Friday, 2 September 2011

Playing Havok with Flash 11

click here to open (requires Flash 11 beta2 or higher)

I remember the title of a book for salesmen, called "Fake it 'til You Make It", the idea being to fake being successful until you actually become successful. While I haven't been able to make a physics engine to rival Havok in AS3, I have found a novel way to fake it by using reactor (powered by Havok in 3D Studio MAX) to create simulations I can export to Away3D. 
The resulting animation is written into a series of bitmaps that together form a small movie of the vertex movements.

Although the animation is baked (and the observant will notice it runs in a ping-pong loop right now) it's still possible to adjust the amount of effect (here "Wind Speed") programmatically, so you could call it "Half Baked". 
Borrowing from a bloke called Einstein, I applied my own little "theory of relativity" and registered deviations from the rest position instead of absolute values. This way you can "mix" in the animation and even apply it to completely different meshes.

I soon realised that the resulting "animation movie" or "video space warp"  (the funny coloured blocks you see when not running in Fullscreen) was actually resolution independent, that is to say it could be applied to meshes of any number of vertices. That helped solve another issue I was having, LOD. With this image based method you can achieve seamless level of detail changes even while the animation is running.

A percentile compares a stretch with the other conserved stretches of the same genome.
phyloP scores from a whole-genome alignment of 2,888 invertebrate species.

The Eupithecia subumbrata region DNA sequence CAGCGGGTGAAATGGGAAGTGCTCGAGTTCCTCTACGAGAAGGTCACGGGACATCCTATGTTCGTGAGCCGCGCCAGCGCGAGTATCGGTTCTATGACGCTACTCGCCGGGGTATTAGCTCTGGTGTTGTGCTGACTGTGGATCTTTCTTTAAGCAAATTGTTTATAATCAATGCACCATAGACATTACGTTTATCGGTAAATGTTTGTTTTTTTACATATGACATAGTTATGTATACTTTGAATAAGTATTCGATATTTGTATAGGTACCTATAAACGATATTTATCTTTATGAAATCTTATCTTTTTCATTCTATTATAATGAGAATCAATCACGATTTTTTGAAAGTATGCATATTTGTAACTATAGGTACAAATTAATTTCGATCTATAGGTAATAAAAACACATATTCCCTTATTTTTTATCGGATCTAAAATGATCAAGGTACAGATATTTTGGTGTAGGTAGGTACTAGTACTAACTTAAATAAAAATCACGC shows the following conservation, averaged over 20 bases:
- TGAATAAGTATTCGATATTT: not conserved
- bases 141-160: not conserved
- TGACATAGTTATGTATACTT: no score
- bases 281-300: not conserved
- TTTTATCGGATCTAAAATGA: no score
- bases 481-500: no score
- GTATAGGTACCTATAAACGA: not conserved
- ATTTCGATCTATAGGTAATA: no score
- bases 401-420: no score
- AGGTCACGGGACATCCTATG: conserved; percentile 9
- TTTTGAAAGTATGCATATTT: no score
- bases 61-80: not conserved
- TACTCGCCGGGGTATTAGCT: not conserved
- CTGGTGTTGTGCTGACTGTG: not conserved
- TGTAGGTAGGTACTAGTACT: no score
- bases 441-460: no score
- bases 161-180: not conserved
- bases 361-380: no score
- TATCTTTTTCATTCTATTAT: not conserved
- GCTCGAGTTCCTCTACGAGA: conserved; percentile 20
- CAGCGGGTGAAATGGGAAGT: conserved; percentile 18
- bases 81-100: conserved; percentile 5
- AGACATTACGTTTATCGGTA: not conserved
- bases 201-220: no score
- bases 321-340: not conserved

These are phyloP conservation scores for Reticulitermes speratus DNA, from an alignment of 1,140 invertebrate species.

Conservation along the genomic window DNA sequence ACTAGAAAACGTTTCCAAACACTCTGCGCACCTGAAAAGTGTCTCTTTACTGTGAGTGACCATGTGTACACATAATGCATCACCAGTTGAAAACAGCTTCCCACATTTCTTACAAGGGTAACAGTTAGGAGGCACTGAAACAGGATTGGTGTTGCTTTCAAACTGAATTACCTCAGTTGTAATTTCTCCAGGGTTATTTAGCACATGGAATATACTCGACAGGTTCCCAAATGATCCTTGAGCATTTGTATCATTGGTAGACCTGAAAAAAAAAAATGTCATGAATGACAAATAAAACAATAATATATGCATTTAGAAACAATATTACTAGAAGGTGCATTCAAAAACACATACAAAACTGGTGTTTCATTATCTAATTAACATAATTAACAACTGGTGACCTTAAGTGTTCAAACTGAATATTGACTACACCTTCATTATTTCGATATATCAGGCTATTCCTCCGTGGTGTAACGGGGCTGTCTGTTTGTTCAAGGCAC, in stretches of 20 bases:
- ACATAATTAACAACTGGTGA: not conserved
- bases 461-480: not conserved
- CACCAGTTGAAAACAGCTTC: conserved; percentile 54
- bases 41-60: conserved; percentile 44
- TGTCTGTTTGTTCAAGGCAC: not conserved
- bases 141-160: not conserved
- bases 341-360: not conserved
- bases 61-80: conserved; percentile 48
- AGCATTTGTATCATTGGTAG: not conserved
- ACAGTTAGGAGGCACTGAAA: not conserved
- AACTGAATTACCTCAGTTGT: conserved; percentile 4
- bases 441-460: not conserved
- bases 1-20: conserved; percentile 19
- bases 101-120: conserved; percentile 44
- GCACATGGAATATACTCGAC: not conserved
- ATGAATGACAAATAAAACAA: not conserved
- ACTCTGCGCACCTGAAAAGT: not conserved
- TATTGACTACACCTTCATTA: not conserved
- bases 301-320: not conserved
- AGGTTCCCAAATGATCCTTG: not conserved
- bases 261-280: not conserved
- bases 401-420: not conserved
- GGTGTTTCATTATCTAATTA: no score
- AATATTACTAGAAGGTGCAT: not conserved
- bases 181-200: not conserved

Flash is great at interpolating pixel colours, so you can even read values between pixels without much maths.

I realise that one could just register all the vertex positions into a ByteArray (which is actually what is happening under the hood) but I think it's nice to be able to see the animation and it's certainly easier to interpolate between values for different Mesh resolutions.
Another benefit I'm exploring is streaming the animation, after all video streaming and compression are built into Flash, so why not? Take it a step further and you could stream 3D scenes over an ordinary TV signal.

If you'd got the time and $'s you could completely redefine the idea of "3D TV"...

Much more to come, I suspect :O)

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